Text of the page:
"...Brock’s interpretation of Southern favorites like Pickled Shrimp, Hoppin’ John, and Chocolate Alabama Stack Cake sit alongside recipes for Crispy Pig Ear Lettuce Wraps, Slow-Cooked Pork Shoulder with Tomato Gravy, and Baked Sea Island Red Peas. This is a very personal book, with headnotes that explain Brock’s background and give context to his food and essays in which he shares his admiration for the purveyors and ingredients he cherishes..." Available online at Amazon.com
..."He earned his title: He spent nearly 30 years as a cook and a chef before writing his best-selling book "Kitchen Confidential" in 2000. That led to a series of television shows. His current show, "Parts Unknown" on CNN, which has won three Emmy Awards, provides a look at the culture and cuisine of different cities world-wide; its fourth season begins on Sept. 28."...
"...First step was to shake off the dust: All chandeliers and sconces have been spiffed, shined, and fully restored; new crystal curtains (yes, real crystal) have replaced old fabrics; and white gold has been painted on the ceiling's famous dome..."
"The term superfood made its way into the popular lexicon about 15 years ago but there is no formal definition for it, says Dr. Hagen. "The term is often used to grab your attention or sell you something, so I would say, buyer beware," he says. "Even for foods that have been studied, the data is modest, slim or none at all."
"COOKS BREATHE a collective sigh of relief at the height of summer. All the luscious fruits and vegetables you’ve been craving for months are at their peak, and nobody wants or expects you to spend all day in the kitchen wrestling with them."
"REMEMBER WHEN ordering butter pecan seemed so grown up? Times have changed, and judging by all the ice cream-themed cookbooks hitting shelves this summer, so has the scope of our ice-cream dreams." Read more at:
"In the opening pages of Daphne du Maurier's 1938 novel Rebecca,the narrator lays out a feast for the imagination: "Those dripping crumpets, I can see them now. Tiny crisp wedges of toast, and piping-hot, flaky scones. Sandwiches of unknown nature, mysteriously flavoured and quite delectable, and that very special gingerbread." Of course, the reader can't actually see these treats — and that's where graphic designer Dinah Fried comes in."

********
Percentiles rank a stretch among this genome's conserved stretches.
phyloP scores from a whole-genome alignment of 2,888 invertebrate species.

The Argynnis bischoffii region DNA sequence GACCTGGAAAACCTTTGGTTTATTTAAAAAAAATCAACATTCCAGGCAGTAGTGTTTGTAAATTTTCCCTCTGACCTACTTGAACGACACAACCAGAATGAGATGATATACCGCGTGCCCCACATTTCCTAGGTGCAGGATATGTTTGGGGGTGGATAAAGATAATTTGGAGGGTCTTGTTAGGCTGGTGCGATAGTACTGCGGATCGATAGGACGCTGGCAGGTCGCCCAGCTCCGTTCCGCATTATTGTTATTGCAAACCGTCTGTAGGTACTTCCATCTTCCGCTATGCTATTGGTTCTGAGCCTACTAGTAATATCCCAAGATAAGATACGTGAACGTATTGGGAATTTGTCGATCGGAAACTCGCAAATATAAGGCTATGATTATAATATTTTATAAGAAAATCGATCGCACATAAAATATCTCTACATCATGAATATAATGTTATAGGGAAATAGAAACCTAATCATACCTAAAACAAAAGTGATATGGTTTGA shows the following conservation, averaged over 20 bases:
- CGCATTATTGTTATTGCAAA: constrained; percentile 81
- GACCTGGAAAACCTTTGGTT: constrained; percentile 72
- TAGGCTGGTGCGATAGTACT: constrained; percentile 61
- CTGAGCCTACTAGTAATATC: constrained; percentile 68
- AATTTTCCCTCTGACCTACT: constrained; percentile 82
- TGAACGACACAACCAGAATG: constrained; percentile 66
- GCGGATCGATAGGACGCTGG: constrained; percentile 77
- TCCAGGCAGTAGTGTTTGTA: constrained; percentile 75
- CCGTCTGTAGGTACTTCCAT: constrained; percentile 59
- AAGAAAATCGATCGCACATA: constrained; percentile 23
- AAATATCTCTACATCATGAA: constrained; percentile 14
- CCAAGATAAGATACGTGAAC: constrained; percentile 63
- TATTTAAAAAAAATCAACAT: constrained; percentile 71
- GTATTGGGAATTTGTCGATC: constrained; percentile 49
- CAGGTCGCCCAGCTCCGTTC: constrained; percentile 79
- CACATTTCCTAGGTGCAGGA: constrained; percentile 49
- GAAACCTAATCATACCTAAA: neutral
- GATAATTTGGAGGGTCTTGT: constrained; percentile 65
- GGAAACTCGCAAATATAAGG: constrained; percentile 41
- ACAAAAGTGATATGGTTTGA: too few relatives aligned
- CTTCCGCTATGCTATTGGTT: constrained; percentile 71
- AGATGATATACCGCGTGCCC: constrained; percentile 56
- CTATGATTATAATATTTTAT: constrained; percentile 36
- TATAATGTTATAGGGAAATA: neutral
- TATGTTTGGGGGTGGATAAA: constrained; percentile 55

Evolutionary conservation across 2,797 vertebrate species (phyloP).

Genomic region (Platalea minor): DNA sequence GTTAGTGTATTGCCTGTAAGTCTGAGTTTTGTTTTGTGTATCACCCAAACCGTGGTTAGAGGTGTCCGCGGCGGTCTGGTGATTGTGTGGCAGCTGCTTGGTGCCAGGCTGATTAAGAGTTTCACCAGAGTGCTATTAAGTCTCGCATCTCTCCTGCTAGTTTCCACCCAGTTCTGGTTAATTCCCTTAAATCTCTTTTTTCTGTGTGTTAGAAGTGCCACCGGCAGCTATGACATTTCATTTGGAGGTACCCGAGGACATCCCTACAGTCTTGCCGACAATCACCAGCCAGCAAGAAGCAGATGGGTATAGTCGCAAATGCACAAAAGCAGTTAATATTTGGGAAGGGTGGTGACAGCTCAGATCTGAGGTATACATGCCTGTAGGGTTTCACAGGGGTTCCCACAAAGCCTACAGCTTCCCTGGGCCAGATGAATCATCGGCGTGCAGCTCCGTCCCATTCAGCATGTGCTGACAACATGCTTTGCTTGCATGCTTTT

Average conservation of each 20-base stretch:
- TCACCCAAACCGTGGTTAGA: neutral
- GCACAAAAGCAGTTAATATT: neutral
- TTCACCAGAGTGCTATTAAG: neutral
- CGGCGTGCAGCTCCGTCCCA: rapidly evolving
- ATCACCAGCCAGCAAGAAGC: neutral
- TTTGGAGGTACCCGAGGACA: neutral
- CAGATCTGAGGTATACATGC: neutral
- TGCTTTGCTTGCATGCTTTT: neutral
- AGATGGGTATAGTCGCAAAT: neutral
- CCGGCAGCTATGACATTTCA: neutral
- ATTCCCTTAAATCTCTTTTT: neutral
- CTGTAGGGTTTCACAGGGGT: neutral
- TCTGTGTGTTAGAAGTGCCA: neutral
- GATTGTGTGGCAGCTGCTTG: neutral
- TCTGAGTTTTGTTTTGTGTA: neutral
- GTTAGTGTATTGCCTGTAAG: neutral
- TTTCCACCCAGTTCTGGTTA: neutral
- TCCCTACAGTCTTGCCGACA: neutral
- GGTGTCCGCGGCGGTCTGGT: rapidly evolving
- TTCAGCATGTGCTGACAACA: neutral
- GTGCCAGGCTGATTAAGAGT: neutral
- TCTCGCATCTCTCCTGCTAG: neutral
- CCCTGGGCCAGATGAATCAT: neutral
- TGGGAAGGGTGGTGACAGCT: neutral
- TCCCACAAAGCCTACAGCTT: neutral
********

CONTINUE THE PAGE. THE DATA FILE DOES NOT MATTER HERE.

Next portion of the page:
"The award for outstanding chef of the year was given to Nancy Silverton of Pizzeria Mozza in Los Angeles, who joins Alice Waters, Lidia Bastianich and Judy Rodgers as the only women to win this top award since the program started in 1990. Barbara Lynch of Boston was named outstanding restaurateur. She is the second woman in a row to win this award, after Maguy Le Coze, who was the first ever last year."
More favorable news on chocolate -- but with a caveat:
"Dr. Neilson also points out that cocoa is not a chocolate bar, something whose added ingredients and processing reduce the number and type of flavonols, increase calories (cocoa itself has very few) and possibly change the response of gut bacteria to the cocoa. “The evidence does not show that you can eat a chocolate bar every day and expect to improve your health,” he says. A few tablespoons of unsweetened cocoa powder sprinkled onto oatmeal or a handful of cocoa nibs — bits of the cacao bean, available at natural-food stores — would be better, he says less than sweetly."
I have featured quinoa on this blog before and have been eating quinoa for years and I'm happy to see that its health and nutritional appeal has spread:
"Quinoa’s popularity stems from its reputation as a “complete” food. It has a protein content of about 15 percent, and a balance of important amino acids, magnesium, calcium, and other minerals and vitamins..."
A new publication that should be of interest to the majority of our readers:
"Pure caffeine is a bitter white powder. In the body it blocks the effects of the molecule adenosine, a crucial brake on many physiologic processes. With just enough caffeine in the system, the body’s organs become a little more themselves: the brain a little brainier, the muscles a little springier, the blood vessels a little tighter, the digestion a little more efficient. With too much caffeine, all can accelerate into cardiac arrest."
There seems to be an ever increasing interest in vegetarian and vegan cuisine. If you're a recent convert or long-timer follower of this healthy lifestyle, take a look at this new cookbook, The Oh She Glows Cookbook: Over 100 Vegan Recipes to Glow from the Inside Out, by Angela Liddon.
"... Angela Liddon focuses her culinary efforts on plant-based, healthy whole foods, free of chemicals and additives. Continuing this tradition, THE OH SHE GLOWS COOKBOOK includes 75 new recipes, as well as more than 25 fan favorites from her blog. Recipes run the gamut, from “power snacks” to smoothies, juices, and teas, as well as breakfast foods, appetizers, salads, soups, entrees, sides, and desserts. There’s a fairly wide variety of dishes to be found, from vegan versions of American favorites (Lentil Walnut Loaf, Grilled Portobello Burger, Lightened-Up Crispy Baked Fries) to more international meals (Creamy Vegetable Curry, Crowd-Pleasing Tex-Mex Casserole, Quick & Easy Chana Masala). Many of the recipes are gluten-free, or include gluten-free substitutions; and Liddon sometimes offers soy-free alternatives, too..."
The Oh She Glows Cookbook: Over 100 Vegan Recipes to Glow from the Inside Out